Use of decision trees in analysis of the potential gain from approved zone status under the ETJ shellfish health regime Public Deposited

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  • Britain has traditionally tried to protect its livestock, fish and shellfish production industries from many serious diseases by restricting imports of live animals- fish and shellfish to those from countries free of specified important diseases affecting particular classes of stock. Although the primary aim of the European Union has been to remove restrictions on trade between member states, the restriction of movements of stock to avoid the introduction of serious diseases into disease-free areas has also been enshrined in EU legislation. For aquaculture animals, the provisions enabling such controls were introduced in 1991 in directive 91/67 of the Council of the European Communities (OJ No. L 46/1). These allowed for the delineation of 'approved zones' free of one or more specified diseases within which introductions of susceptible species from outwith the approved zones can be banned. This paper considers the economics of establishing an approved zone in Great Britain for the diseases Marteilia refringens and Bonamia ostreae, to which the native flat oyster, Ostrea edulis, is susceptible. The granting of an approved zone requires submission of evidence to the Commission, from three years of intensive resting to establish the disease-free status of the area. In Great Britain, this process of testing of shellfish in relation to the diseases was completed in 1995 and the decision was to be made whether to proceed with an application for approved zone status for these diseases. The maintenance of an approved zone involves costs for the industry and national government in terms of additional monitoring of shellfish health status and the monitoring and application of controls on Imports. The bearing of these costs provides an uncertain gain in terms of a reduction in the risk of introduction of the disease(s) into the area, and consequent losses, both of current shellfish stocks and future production of shellfish. An appropriate methodology for analysing a decision of this sort, in which risk and uncertainty are central factors, is provided by statistical decision theory (Schlaifer 1959. Charnoff and Moses 1959. Raiffa and Schlaifer 1961) and specifically the use of decision trees. These have been found useful in a very wide range of applications from medicine (Keeler 1995) to accounting (Siedel 1991) to American football (Stoughton 1986). From the literature, it is clear that their main use has been in the business context (Coles and Rowley 1995, Boys 1990, Brookfield 1988). There is little in the literature to indicate their use in assisting national policy decision-making, yet risk and uncertainty is just as likely to be important in national decisions as business decisions. In this paper, the use of decision trees to analyse the potential gain to Britain from approved zone status for Marteilia and Bonamia is discussed. Particular problems addressed are those relating to the assessment of probabilities of disease outbreak, and issues relating to the time-frame of the analysis, given that the costs of enforcing an approved zone may be discontinued at any point (along with the approved zone), whereas the losses incurred in the event of an outbreak of the disease may continue for many years.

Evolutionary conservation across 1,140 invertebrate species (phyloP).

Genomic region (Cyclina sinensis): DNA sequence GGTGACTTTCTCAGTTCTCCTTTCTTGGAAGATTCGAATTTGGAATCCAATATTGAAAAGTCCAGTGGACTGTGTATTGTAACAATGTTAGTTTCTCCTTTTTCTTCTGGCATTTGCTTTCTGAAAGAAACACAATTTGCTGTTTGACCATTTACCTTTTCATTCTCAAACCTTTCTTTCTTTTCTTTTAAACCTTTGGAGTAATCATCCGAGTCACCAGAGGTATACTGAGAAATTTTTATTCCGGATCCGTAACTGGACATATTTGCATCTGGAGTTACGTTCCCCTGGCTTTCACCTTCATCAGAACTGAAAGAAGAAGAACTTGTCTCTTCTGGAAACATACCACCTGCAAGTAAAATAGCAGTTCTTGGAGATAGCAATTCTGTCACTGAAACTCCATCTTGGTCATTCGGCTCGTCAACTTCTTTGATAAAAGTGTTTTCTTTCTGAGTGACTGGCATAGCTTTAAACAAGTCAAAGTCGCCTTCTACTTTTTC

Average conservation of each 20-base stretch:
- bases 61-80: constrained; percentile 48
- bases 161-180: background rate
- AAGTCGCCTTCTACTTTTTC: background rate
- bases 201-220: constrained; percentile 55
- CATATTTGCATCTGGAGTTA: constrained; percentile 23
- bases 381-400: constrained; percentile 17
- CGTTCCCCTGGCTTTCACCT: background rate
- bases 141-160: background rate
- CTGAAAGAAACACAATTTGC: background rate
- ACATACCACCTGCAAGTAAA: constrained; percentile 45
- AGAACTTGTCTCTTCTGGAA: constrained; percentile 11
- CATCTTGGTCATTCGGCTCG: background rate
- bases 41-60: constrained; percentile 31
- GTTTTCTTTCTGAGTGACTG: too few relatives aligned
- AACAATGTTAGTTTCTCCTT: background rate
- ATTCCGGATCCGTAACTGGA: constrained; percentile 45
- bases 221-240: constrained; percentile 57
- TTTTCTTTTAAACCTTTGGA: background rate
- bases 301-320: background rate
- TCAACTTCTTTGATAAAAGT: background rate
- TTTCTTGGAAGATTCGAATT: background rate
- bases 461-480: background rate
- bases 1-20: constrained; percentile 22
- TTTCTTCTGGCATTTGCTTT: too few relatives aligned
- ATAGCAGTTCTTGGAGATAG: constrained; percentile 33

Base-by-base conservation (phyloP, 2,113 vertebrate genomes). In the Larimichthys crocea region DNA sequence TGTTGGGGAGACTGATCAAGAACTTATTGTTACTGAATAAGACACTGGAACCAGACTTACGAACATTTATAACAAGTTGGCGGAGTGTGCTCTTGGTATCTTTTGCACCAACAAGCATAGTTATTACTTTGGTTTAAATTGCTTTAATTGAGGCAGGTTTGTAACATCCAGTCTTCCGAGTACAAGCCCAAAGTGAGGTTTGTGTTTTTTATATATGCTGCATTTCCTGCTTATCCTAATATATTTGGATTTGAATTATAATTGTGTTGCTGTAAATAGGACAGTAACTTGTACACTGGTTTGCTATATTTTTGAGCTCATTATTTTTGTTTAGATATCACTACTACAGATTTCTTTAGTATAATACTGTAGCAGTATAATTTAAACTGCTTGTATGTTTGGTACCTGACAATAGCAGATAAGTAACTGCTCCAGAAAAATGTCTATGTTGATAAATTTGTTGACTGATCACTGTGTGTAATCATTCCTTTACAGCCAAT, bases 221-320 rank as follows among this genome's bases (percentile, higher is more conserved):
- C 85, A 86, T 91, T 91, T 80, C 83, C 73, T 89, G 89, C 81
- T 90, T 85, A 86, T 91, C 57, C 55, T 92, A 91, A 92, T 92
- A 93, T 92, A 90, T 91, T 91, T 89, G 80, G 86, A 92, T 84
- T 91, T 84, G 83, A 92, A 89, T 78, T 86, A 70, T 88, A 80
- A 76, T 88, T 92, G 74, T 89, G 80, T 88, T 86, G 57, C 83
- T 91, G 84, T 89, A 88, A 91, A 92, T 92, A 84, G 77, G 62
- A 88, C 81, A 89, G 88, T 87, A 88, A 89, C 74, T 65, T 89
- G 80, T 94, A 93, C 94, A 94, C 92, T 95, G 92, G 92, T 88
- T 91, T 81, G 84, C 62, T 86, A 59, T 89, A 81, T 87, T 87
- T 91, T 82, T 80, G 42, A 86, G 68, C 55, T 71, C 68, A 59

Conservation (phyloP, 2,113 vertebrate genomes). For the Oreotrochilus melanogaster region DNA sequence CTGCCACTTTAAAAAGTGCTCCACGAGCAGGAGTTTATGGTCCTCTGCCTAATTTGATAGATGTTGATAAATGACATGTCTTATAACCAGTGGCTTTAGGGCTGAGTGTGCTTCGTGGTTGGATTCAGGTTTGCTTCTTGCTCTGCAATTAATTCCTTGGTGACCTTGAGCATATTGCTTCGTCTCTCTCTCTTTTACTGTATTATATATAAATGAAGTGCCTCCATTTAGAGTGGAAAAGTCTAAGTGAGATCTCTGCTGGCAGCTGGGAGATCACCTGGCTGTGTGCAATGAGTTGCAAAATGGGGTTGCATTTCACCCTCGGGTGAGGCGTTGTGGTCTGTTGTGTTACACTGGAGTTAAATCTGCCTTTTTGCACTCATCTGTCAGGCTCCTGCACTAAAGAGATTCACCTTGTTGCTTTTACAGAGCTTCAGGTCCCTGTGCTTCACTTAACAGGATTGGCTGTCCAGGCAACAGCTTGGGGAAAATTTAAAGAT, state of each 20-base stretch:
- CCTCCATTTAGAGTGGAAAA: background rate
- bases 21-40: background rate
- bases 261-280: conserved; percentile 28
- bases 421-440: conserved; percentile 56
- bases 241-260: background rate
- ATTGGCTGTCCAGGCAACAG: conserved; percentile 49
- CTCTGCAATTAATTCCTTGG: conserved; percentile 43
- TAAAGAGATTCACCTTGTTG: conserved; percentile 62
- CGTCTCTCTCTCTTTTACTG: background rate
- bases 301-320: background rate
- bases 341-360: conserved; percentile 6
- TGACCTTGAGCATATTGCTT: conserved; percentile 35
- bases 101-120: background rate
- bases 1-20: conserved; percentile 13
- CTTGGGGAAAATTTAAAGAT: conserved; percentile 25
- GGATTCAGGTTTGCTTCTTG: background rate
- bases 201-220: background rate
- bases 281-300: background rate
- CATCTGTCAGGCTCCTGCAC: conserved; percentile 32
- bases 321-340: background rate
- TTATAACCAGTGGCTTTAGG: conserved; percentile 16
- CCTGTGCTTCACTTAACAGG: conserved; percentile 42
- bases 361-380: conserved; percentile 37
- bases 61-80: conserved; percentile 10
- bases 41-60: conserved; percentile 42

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  • Sutherland, Roy, Brian Revell. 1996. [title]. Peer Review: No. In: Proceedings of the Eighth International Conference of the International Institute of Fisheries Economics and Trade, July 1-4, 1996, Marrakech, Morocco. Compiled by Ann L. Shriver. International Institute of Fisheries Economics & Trade, Corvallis, Oregon, USA, 2002. CD ROM.
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  • description.provenance : Made available in DSpace on 2015-09-17T21:45:33Z (GMT). No. of bitstreams: 1 Use of decision trees in analysis of the potential gain from approved zone status under the ETJ shellfish health regime.pdf: 312445 bytes, checksum: 97ad24f82a2d15e15e45c54c64a3d7b4 (MD5) Previous issue date: 2002
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